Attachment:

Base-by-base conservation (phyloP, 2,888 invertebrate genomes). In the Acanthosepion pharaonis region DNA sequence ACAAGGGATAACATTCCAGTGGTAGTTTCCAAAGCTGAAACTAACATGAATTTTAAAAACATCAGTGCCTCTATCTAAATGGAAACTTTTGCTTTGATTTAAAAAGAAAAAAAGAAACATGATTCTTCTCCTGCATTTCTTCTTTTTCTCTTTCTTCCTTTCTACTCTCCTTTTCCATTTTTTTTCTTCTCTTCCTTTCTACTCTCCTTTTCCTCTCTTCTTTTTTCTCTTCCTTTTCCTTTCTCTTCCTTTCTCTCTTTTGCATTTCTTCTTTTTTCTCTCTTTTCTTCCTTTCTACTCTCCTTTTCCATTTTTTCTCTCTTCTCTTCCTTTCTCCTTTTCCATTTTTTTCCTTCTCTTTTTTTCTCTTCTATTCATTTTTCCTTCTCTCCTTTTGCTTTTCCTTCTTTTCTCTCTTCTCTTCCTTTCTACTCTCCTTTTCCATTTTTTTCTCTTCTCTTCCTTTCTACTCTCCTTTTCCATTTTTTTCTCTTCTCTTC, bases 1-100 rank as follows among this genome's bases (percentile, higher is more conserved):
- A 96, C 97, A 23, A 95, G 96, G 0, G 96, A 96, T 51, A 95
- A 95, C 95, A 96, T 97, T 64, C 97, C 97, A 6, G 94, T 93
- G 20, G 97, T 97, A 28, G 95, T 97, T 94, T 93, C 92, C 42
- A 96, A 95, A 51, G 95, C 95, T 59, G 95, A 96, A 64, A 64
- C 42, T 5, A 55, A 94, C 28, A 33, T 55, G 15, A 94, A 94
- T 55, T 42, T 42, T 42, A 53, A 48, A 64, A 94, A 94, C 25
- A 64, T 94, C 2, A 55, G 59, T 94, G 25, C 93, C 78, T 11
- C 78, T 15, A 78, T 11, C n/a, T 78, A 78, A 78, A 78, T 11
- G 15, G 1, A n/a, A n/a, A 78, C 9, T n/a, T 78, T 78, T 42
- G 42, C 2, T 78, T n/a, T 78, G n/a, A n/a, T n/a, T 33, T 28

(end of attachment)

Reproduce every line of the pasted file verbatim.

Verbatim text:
Base-by-base conservation (phyloP, 2,888 invertebrate genomes). In the Acanthosepion pharaonis region DNA sequence ACAAGGGATAACATTCCAGTGGTAGTTTCCAAAGCTGAAACTAACATGAATTTTAAAAACATCAGTGCCTCTATCTAAATGGAAACTTTTGCTTTGATTTAAAAAGAAAAAAAGAAACATGATTCTTCTCCTGCATTTCTTCTTTTTCTCTTTCTTCCTTTCTACTCTCCTTTTCCATTTTTTTTCTTCTCTTCCTTTCTACTCTCCTTTTCCTCTCTTCTTTTTTCTCTTCCTTTTCCTTTCTCTTCCTTTCTCTCTTTTGCATTTCTTCTTTTTTCTCTCTTTTCTTCCTTTCTACTCTCCTTTTCCATTTTTTCTCTCTTCTCTTCCTTTCTCCTTTTCCATTTTTTTCCTTCTCTTTTTTTCTCTTCTATTCATTTTTCCTTCTCTCCTTTTGCTTTTCCTTCTTTTCTCTCTTCTCTTCCTTTCTACTCTCCTTTTCCATTTTTTTCTCTTCTCTTCCTTTCTACTCTCCTTTTCCATTTTTTTCTCTTCTCTTC, bases 1-100 rank as follows among this genome's bases (percentile, higher is more conserved):
- A 96, C 97, A 23, A 95, G 96, G 0, G 96, A 96, T 51, A 95
- A 95, C 95, A 96, T 97, T 64, C 97, C 97, A 6, G 94, T 93
- G 20, G 97, T 97, A 28, G 95, T 97, T 94, T 93, C 92, C 42
- A 96, A 95, A 51, G 95, C 95, T 59, G 95, A 96, A 64, A 64
- C 42, T 5, A 55, A 94, C 28, A 33, T 55, G 15, A 94, A 94
- T 55, T 42, T 42, T 42, A 53, A 48, A 64, A 94, A 94, C 25
- A 64, T 94, C 2, A 55, G 59, T 94, G 25, C 93, C 78, T 11
- C 78, T 15, A 78, T 11, C n/a, T 78, A 78, A 78, A 78, T 11
- G 15, G 1, A n/a, A n/a, A 78, C 9, T n/a, T 78, T 78, T 42
- G 42, C 2, T 78, T n/a, T 78, G n/a, A n/a, T n/a, T 33, T 28